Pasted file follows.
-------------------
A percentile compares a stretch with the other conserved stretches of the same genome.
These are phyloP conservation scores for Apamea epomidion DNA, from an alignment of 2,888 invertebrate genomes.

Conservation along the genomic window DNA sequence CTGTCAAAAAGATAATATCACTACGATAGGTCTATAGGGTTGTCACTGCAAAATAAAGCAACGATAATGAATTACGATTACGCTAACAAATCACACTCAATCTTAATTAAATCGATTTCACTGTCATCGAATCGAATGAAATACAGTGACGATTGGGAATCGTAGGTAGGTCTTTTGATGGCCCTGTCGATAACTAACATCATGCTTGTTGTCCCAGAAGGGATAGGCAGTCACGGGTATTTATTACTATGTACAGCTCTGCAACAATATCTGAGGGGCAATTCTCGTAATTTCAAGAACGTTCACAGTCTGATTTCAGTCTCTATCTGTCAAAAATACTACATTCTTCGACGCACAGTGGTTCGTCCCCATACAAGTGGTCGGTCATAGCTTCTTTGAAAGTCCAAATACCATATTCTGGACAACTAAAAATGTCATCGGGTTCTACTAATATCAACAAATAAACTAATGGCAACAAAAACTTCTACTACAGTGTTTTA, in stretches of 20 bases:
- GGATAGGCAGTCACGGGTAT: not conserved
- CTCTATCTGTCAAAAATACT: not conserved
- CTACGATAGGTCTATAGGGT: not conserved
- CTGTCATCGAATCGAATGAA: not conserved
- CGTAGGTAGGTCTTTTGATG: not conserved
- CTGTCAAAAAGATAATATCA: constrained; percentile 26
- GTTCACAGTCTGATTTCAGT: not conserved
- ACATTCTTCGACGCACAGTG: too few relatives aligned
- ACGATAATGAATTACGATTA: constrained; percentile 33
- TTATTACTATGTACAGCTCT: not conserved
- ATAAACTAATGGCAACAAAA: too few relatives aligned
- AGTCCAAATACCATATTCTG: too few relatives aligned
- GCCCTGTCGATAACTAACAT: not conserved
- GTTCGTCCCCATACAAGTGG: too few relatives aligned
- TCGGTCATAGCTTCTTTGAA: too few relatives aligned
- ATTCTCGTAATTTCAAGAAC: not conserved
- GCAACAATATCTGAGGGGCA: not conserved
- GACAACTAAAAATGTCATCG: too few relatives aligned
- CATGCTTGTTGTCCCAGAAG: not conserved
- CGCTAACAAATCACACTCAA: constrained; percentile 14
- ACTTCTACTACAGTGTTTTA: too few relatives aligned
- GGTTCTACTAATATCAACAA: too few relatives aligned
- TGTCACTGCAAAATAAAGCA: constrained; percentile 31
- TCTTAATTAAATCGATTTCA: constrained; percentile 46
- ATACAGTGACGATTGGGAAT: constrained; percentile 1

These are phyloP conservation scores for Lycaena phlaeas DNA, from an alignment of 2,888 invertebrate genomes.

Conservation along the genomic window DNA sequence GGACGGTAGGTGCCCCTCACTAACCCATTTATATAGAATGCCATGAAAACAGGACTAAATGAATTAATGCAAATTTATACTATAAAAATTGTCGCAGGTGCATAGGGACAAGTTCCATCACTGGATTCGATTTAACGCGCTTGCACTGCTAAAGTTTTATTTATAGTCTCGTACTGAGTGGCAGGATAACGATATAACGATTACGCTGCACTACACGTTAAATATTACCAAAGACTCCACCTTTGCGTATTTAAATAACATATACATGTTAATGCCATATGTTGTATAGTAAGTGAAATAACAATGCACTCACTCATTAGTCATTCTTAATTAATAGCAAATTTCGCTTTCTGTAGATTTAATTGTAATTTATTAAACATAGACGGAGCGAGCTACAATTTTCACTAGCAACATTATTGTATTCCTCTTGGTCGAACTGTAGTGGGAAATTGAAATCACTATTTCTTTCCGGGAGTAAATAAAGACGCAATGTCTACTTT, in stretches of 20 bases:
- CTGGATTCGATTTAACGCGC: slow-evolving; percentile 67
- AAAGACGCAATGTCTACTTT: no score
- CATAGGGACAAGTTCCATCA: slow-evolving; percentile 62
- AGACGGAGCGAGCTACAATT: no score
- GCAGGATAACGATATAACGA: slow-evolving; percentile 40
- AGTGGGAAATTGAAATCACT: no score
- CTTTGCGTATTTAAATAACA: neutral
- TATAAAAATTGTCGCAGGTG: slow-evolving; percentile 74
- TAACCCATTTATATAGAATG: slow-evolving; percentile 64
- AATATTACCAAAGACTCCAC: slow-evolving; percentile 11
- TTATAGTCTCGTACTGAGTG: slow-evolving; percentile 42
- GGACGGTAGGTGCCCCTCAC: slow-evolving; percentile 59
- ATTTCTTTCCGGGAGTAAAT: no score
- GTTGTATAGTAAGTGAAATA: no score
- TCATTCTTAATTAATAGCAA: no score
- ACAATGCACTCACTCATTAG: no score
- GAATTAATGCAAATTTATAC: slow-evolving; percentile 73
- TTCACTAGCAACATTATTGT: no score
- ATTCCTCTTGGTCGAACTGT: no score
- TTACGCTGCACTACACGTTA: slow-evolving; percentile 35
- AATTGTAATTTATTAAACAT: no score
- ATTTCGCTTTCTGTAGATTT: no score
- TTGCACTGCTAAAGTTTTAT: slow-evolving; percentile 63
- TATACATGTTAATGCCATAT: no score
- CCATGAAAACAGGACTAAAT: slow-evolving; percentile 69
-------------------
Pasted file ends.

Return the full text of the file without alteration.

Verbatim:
A percentile compares a stretch with the other conserved stretches of the same genome.
These are phyloP conservation scores for Apamea epomidion DNA, from an alignment of 2,888 invertebrate genomes.

Conservation along the genomic window DNA sequence CTGTCAAAAAGATAATATCACTACGATAGGTCTATAGGGTTGTCACTGCAAAATAAAGCAACGATAATGAATTACGATTACGCTAACAAATCACACTCAATCTTAATTAAATCGATTTCACTGTCATCGAATCGAATGAAATACAGTGACGATTGGGAATCGTAGGTAGGTCTTTTGATGGCCCTGTCGATAACTAACATCATGCTTGTTGTCCCAGAAGGGATAGGCAGTCACGGGTATTTATTACTATGTACAGCTCTGCAACAATATCTGAGGGGCAATTCTCGTAATTTCAAGAACGTTCACAGTCTGATTTCAGTCTCTATCTGTCAAAAATACTACATTCTTCGACGCACAGTGGTTCGTCCCCATACAAGTGGTCGGTCATAGCTTCTTTGAAAGTCCAAATACCATATTCTGGACAACTAAAAATGTCATCGGGTTCTACTAATATCAACAAATAAACTAATGGCAACAAAAACTTCTACTACAGTGTTTTA, in stretches of 20 bases:
- GGATAGGCAGTCACGGGTAT: not conserved
- CTCTATCTGTCAAAAATACT: not conserved
- CTACGATAGGTCTATAGGGT: not conserved
- CTGTCATCGAATCGAATGAA: not conserved
- CGTAGGTAGGTCTTTTGATG: not conserved
- CTGTCAAAAAGATAATATCA: constrained; percentile 26
- GTTCACAGTCTGATTTCAGT: not conserved
- ACATTCTTCGACGCACAGTG: too few relatives aligned
- ACGATAATGAATTACGATTA: constrained; percentile 33
- TTATTACTATGTACAGCTCT: not conserved
- ATAAACTAATGGCAACAAAA: too few relatives aligned
- AGTCCAAATACCATATTCTG: too few relatives aligned
- GCCCTGTCGATAACTAACAT: not conserved
- GTTCGTCCCCATACAAGTGG: too few relatives aligned
- TCGGTCATAGCTTCTTTGAA: too few relatives aligned
- ATTCTCGTAATTTCAAGAAC: not conserved
- GCAACAATATCTGAGGGGCA: not conserved
- GACAACTAAAAATGTCATCG: too few relatives aligned
- CATGCTTGTTGTCCCAGAAG: not conserved
- CGCTAACAAATCACACTCAA: constrained; percentile 14
- ACTTCTACTACAGTGTTTTA: too few relatives aligned
- GGTTCTACTAATATCAACAA: too few relatives aligned
- TGTCACTGCAAAATAAAGCA: constrained; percentile 31
- TCTTAATTAAATCGATTTCA: constrained; percentile 46
- ATACAGTGACGATTGGGAAT: constrained; percentile 1

These are phyloP conservation scores for Lycaena phlaeas DNA, from an alignment of 2,888 invertebrate genomes.

Conservation along the genomic window DNA sequence GGACGGTAGGTGCCCCTCACTAACCCATTTATATAGAATGCCATGAAAACAGGACTAAATGAATTAATGCAAATTTATACTATAAAAATTGTCGCAGGTGCATAGGGACAAGTTCCATCACTGGATTCGATTTAACGCGCTTGCACTGCTAAAGTTTTATTTATAGTCTCGTACTGAGTGGCAGGATAACGATATAACGATTACGCTGCACTACACGTTAAATATTACCAAAGACTCCACCTTTGCGTATTTAAATAACATATACATGTTAATGCCATATGTTGTATAGTAAGTGAAATAACAATGCACTCACTCATTAGTCATTCTTAATTAATAGCAAATTTCGCTTTCTGTAGATTTAATTGTAATTTATTAAACATAGACGGAGCGAGCTACAATTTTCACTAGCAACATTATTGTATTCCTCTTGGTCGAACTGTAGTGGGAAATTGAAATCACTATTTCTTTCCGGGAGTAAATAAAGACGCAATGTCTACTTT, in stretches of 20 bases:
- CTGGATTCGATTTAACGCGC: slow-evolving; percentile 67
- AAAGACGCAATGTCTACTTT: no score
- CATAGGGACAAGTTCCATCA: slow-evolving; percentile 62
- AGACGGAGCGAGCTACAATT: no score
- GCAGGATAACGATATAACGA: slow-evolving; percentile 40
- AGTGGGAAATTGAAATCACT: no score
- CTTTGCGTATTTAAATAACA: neutral
- TATAAAAATTGTCGCAGGTG: slow-evolving; percentile 74
- TAACCCATTTATATAGAATG: slow-evolving; percentile 64
- AATATTACCAAAGACTCCAC: slow-evolving; percentile 11
- TTATAGTCTCGTACTGAGTG: slow-evolving; percentile 42
- GGACGGTAGGTGCCCCTCAC: slow-evolving; percentile 59
- ATTTCTTTCCGGGAGTAAAT: no score
- GTTGTATAGTAAGTGAAATA: no score
- TCATTCTTAATTAATAGCAA: no score
- ACAATGCACTCACTCATTAG: no score
- GAATTAATGCAAATTTATAC: slow-evolving; percentile 73
- TTCACTAGCAACATTATTGT: no score
- ATTCCTCTTGGTCGAACTGT: no score
- TTACGCTGCACTACACGTTA: slow-evolving; percentile 35
- AATTGTAATTTATTAAACAT: no score
- ATTTCGCTTTCTGTAGATTT: no score
- TTGCACTGCTAAAGTTTTAT: slow-evolving; percentile 63
- TATACATGTTAATGCCATAT: no score
- CCATGAAAACAGGACTAAAT: slow-evolving; percentile 69